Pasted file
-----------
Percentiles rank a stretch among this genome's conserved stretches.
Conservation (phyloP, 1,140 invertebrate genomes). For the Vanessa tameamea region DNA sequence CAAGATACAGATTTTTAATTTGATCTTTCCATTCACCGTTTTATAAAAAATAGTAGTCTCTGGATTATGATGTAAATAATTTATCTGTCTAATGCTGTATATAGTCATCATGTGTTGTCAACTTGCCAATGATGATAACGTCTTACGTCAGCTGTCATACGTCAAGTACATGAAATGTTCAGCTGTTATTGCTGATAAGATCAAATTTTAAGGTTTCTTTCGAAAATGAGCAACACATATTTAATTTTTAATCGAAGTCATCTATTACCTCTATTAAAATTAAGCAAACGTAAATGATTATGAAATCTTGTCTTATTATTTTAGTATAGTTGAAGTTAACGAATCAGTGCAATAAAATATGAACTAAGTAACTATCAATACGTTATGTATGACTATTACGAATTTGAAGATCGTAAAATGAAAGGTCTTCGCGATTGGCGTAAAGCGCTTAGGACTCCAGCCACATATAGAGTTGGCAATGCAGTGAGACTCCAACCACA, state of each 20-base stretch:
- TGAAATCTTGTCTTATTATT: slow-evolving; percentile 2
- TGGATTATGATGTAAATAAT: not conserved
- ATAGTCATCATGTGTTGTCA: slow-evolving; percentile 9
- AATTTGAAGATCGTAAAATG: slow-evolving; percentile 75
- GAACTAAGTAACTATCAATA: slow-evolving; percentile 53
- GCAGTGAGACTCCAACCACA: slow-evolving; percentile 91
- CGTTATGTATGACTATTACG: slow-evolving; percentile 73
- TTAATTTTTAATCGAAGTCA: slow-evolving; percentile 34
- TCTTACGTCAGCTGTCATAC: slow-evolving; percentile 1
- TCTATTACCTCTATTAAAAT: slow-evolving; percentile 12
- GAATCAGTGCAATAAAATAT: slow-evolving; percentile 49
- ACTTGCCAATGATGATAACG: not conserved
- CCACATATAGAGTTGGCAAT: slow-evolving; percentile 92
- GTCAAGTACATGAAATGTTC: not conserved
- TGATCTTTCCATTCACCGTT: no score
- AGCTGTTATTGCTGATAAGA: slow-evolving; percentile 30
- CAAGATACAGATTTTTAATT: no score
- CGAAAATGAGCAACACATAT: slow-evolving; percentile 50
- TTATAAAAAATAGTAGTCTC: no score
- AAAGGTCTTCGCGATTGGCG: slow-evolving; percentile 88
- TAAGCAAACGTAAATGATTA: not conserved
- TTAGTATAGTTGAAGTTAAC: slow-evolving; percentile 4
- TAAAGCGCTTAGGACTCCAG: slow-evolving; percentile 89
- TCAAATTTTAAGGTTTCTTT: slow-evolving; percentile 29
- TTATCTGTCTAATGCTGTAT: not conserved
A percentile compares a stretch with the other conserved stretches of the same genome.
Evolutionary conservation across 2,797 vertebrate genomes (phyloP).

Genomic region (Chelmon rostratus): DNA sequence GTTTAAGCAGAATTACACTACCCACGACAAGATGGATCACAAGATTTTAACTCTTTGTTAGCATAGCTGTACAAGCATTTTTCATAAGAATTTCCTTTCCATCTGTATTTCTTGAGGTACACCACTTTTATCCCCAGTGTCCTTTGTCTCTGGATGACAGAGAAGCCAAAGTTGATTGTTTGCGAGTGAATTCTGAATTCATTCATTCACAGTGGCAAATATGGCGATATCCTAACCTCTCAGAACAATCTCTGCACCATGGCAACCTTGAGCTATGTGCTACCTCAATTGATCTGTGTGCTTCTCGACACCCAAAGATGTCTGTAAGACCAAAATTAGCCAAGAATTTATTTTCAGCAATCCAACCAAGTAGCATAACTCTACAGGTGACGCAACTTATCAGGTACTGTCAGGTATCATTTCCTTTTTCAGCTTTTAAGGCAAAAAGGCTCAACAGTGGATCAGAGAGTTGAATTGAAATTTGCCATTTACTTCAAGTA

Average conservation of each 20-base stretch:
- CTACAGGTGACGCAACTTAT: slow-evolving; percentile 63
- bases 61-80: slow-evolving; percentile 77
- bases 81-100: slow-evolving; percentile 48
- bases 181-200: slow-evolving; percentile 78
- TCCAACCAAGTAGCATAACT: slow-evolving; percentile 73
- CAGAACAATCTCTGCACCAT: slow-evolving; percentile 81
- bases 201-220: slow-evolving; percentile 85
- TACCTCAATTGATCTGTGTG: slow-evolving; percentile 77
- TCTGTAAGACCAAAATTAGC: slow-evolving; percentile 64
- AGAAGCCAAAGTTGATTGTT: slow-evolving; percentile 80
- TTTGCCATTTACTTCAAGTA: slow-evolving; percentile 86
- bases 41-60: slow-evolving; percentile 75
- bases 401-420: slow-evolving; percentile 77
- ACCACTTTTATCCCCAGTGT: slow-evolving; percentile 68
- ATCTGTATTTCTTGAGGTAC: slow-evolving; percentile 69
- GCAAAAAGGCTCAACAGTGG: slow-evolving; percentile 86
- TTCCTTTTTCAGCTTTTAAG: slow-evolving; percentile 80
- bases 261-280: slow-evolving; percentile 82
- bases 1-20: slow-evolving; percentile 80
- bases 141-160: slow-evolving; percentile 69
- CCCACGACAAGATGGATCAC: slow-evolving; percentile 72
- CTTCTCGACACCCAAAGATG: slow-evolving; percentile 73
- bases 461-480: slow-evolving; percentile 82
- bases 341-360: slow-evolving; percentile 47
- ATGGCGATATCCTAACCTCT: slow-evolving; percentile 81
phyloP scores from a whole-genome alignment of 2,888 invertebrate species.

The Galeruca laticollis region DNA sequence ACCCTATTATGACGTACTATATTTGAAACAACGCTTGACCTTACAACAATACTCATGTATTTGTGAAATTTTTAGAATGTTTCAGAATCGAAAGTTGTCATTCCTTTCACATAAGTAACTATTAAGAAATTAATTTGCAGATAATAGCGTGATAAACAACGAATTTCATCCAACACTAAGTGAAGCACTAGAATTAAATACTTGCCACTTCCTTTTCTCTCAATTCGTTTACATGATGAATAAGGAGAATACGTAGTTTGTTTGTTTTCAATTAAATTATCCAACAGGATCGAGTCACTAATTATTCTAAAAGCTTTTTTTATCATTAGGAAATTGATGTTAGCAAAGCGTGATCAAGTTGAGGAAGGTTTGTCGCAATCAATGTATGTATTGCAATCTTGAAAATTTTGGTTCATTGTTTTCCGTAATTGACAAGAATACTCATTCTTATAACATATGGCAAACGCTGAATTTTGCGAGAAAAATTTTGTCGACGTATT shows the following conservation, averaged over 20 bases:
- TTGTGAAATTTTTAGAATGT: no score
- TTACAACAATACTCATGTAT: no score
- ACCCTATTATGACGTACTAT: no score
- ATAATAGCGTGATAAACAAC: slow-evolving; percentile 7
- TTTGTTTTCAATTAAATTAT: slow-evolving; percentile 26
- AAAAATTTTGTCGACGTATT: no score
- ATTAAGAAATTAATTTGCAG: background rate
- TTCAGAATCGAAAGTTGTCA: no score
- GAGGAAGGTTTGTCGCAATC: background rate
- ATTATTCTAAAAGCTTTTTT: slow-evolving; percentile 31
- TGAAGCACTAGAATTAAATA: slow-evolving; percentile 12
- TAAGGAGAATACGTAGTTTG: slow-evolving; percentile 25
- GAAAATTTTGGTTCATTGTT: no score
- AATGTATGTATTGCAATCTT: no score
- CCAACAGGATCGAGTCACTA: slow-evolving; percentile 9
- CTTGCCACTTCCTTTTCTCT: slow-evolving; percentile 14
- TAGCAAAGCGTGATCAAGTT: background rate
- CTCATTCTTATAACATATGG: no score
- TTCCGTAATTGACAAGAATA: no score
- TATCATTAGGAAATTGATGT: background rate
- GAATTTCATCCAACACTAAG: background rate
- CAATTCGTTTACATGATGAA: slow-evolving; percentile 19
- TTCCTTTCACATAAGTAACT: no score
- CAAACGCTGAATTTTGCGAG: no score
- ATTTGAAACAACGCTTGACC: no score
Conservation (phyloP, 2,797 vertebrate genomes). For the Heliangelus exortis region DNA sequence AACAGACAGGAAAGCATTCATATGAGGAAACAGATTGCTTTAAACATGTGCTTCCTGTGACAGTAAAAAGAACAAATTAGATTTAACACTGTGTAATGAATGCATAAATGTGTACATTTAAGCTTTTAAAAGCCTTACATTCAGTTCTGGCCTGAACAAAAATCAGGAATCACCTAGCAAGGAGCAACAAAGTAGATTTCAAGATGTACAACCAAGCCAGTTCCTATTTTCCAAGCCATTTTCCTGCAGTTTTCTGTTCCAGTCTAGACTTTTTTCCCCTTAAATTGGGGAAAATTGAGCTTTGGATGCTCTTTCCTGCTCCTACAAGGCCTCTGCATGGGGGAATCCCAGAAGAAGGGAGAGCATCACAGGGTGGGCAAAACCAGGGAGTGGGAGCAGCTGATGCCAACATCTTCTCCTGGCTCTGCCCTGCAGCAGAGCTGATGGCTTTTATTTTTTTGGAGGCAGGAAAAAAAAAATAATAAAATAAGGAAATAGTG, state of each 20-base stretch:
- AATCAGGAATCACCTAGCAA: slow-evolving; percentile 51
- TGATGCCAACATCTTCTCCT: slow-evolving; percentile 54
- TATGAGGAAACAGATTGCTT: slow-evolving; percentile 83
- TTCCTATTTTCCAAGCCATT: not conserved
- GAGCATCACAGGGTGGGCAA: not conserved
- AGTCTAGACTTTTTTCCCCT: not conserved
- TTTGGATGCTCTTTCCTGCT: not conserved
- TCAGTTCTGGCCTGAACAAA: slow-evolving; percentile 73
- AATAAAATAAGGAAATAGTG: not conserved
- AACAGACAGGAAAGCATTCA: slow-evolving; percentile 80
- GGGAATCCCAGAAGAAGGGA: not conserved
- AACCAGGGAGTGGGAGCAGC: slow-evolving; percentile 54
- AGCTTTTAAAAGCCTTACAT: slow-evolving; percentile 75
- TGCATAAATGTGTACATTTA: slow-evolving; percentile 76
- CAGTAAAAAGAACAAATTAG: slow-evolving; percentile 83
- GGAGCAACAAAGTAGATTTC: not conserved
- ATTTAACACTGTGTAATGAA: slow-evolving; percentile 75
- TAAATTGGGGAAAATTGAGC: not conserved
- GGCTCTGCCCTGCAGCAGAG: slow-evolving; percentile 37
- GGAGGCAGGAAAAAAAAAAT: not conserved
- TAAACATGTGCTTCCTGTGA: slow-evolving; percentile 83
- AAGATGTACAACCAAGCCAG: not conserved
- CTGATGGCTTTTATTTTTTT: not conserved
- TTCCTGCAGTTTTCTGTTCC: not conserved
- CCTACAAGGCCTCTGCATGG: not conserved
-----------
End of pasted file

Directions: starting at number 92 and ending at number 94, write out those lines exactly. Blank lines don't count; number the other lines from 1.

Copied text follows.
- TCAGTTCTGGCCTGAACAAA: slow-evolving; percentile 73
- AATAAAATAAGGAAATAGTG: not conserved
- AACAGACAGGAAAGCATTCA: slow-evolving; percentile 80